Justin Bieber: Steps to Stardom
EXTENDED until the end of 2021
After a second record-breaking year of attendance, the Stratford Perth Museum has decided to extend the Justin Bieber exhibit, Steps to Stardom, for at least another year.
The exhibit, which opened in February of 2018, will now be in place until at least the end of 2021.
The museum works closely with Bieber and his family members and continues to receive new items for the exhibit. Most recently Justin’s grandparents brought a number of very personal items from Justin and Hailey’s wedding to the museum. Those items are already on display.
Another influx of items is planned before the end of the year which will mean many new things in the Steps to Stardom exhibit for 2021.
The museum also operates a giftshop with several Bieber items for fans who want to take home a souvenir of their visit, including T-shirts, cellphone cases and lanyards.
Beliebers can also buy a recently released book penned by Kastner that gives a behind-the-curtain look at the museum exhibit. Justin Bieber: Steps to Stardom features 100 colour photos of some of the most iconic pieces of memorabilia in museum’s exhibit, as well as never-before-told stories behind what makes the items so significant. The book also treats fans to exclusive photos and stories about Justin and his family that can’t be found in the exhibit.
Featuring a signed foreword by Bieber himself, the book was published by Stratford-based Blue Moon Publishers.
The Bieber exhibit has been an overwhelming hit for the small museum. Prior to opening the Bieber exhibit, the museum received a few thousand visitors in a good year. The last two years, more than 20,000 visitors from around the world came through the museum’s doors, including Bieber, who has dropped in several times.
Anne Frank: A History for Today
A travelling exhibition from the Anne Frank House in Amsterdam, The Netherlands
The travelling exhibition “Anne Frank - A History for Today” tells the story of Anne Frank set against the background of the Holocaust. The exhibition makes use of images from the Frank family and quotations from the Diary of Anne Frank. Each panel displays information about the most important developments of that time: the rise of National Socialism, the Second World War and the persecution of the Jews.
The Anne Frank exhibition aims to bring Anne’s life story to the attention of people all over the world to encourage them to reflect on the dangers of anti-Semitism, racism and discrimination and the importance of freedom, equal rights and democracy.
Accompanying this exhibit are artefacts loaned from the Montreal Holocaust Museum that highlight the stories of Jewish Canadians who experienced and escaped from the horrors of the holocaust, and of Jewish Canadian soldiers who took part in the Liberation of the Netherlands in 1945.
Who Was Tom Patterson?
“the softest-voiced, high-pressure salesman in the world.” - Tyrone Guthrie
Who Was Tom Patterson? Well the obvious and easy answer is that he was the founder of the Stratford Festival. That falls well short of giving him his due. Even the founding of the Festival, his most significant feat, was a tireless decades-long passion that set the stage for one of the world's great theatres. He was a salesman who convinced politicians, directors, actors, volunteers, construction companies and the business community that it was a critical venture. He then nurtured the Stratford Festival as it grew and matured. That still falls short.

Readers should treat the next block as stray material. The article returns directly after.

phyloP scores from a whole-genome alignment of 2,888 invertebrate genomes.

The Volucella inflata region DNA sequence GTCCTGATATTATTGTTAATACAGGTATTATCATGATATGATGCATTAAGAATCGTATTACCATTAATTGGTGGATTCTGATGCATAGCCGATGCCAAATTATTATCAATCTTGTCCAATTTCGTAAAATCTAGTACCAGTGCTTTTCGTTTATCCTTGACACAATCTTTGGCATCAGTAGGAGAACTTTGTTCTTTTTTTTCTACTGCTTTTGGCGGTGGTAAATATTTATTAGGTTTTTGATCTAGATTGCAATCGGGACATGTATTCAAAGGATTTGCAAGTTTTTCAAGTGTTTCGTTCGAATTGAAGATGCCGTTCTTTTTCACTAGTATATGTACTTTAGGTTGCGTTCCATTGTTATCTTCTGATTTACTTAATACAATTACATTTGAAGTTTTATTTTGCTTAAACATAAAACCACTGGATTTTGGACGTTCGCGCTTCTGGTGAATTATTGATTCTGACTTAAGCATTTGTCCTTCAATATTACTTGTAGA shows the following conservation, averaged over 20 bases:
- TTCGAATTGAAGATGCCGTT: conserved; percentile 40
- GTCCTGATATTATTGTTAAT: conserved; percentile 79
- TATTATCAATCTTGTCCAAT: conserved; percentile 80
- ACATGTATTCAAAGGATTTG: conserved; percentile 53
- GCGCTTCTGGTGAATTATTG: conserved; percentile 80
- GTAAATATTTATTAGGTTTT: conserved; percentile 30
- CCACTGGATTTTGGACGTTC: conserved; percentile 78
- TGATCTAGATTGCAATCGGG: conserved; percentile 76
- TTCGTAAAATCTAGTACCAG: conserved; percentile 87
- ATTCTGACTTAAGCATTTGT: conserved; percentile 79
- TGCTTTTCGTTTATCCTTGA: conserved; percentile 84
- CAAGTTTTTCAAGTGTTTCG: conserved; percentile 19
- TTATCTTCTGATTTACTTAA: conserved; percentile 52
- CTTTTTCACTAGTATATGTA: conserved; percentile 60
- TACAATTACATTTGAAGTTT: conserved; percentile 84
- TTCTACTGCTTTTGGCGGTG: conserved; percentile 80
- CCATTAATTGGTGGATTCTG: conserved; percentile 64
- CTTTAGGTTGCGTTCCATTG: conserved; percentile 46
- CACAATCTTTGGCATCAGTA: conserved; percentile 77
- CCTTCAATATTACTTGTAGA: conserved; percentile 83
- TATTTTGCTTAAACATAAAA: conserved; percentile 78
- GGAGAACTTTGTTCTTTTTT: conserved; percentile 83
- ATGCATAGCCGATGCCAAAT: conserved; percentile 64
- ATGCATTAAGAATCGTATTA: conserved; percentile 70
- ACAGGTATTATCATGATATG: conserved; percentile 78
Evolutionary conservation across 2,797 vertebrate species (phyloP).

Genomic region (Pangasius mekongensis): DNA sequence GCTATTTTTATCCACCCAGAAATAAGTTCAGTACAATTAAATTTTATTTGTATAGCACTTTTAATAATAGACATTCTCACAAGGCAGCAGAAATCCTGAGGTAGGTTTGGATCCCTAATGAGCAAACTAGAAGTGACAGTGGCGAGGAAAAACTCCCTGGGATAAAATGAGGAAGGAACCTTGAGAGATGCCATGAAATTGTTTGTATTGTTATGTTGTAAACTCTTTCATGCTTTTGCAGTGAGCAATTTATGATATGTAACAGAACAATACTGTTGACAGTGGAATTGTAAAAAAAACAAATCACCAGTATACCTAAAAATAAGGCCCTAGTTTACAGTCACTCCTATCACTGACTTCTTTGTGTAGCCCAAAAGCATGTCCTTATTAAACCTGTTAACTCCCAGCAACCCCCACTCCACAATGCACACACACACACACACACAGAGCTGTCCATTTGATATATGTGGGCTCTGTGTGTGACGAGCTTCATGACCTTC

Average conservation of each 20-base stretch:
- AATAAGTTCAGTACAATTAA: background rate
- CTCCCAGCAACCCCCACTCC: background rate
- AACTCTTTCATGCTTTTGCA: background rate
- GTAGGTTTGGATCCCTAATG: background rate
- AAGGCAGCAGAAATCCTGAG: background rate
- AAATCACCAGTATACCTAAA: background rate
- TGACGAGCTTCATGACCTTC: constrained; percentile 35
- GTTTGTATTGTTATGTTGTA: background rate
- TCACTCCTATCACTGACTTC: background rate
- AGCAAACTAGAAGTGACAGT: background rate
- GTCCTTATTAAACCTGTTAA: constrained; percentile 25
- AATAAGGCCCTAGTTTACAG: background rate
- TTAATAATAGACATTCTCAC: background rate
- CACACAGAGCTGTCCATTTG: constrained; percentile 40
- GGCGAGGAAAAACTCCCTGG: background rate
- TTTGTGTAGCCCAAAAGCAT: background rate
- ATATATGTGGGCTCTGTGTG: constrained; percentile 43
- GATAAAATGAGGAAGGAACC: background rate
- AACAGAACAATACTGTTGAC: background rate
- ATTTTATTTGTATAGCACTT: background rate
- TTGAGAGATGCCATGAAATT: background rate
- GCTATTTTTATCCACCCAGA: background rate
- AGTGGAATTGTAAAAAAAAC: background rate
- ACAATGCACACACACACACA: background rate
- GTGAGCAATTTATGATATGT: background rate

He was a family man. He married twice, had five children and eight grand children. He was a veteran, a journalist, an academic, an author. His life was touched by both personal tragedy as well as monumental achievement. But above all else he was a citizen of Stratford and a citizen of the world who never looked at the plight of his hometown or the plight of others with indifference. He was a critical observer who was always looking for ways to make things better. And he was often successful - that's who Tom Patterson really was.
This exhibit celebrates and documents the life of Tom Patterson, the founder of the Stratford Festival. Created to coincide with the opening of the new Tom Patterson Theatre and with Tom Patterson’s 100th birthday on June 11, 2020, it is now open in 2021.
The Car That Ran on Hot Air - The Brooks Steam Car
Did Oland J. Brooks’ truly intend to venture into the world of automobile manufacturing? Or was it, from the beginning, a financial scheme to sell stock to unsuspecting investors and line his own pockets?
This steamy scandal surrounded the establishment of the Brooks Steam Motors Manufacturing plant in Stratford in the 1920s. Financier Oland J. Brooks planned to manufacture a luxury steam car and employ hundreds of local machinists and mechanics. It was all an illusion. Of the 174 cars that were produced over the short life of the company, only 8 are known to exist. One is in the collection of the Stratford Perth Museum.
Thanks to a grant from…. a recreation of the interior of the Brooks factory, now provides a striking backdrop to the car, and reveals details of O.J. Brooks history as a man “brilliantly trained in the art of parting people from their money.”
Perth UP: A Retrospective of Duty and Valour
This exhibit traces the history of the Perth Regiment from its inception in 1866 to its disbandment in 1965.
The themes of duty, sacrifice, valour, brotherhood, and remembrance are used to highlight the development of the Regiment from its earliest days as a volunteer militia company fighting in the Fenian Raids, through to its role in the liberation of the Netherlands at the end of World War II.
This exhibit showcases objects, letters, photos, and personal stories from throughout the regiment's history.
Why "Perth UP"? The Maple Leaf "UP" was an ubiquitous marker during the Second World War pointing the way to Canadian front lines. "61" represented the Perth Regiment.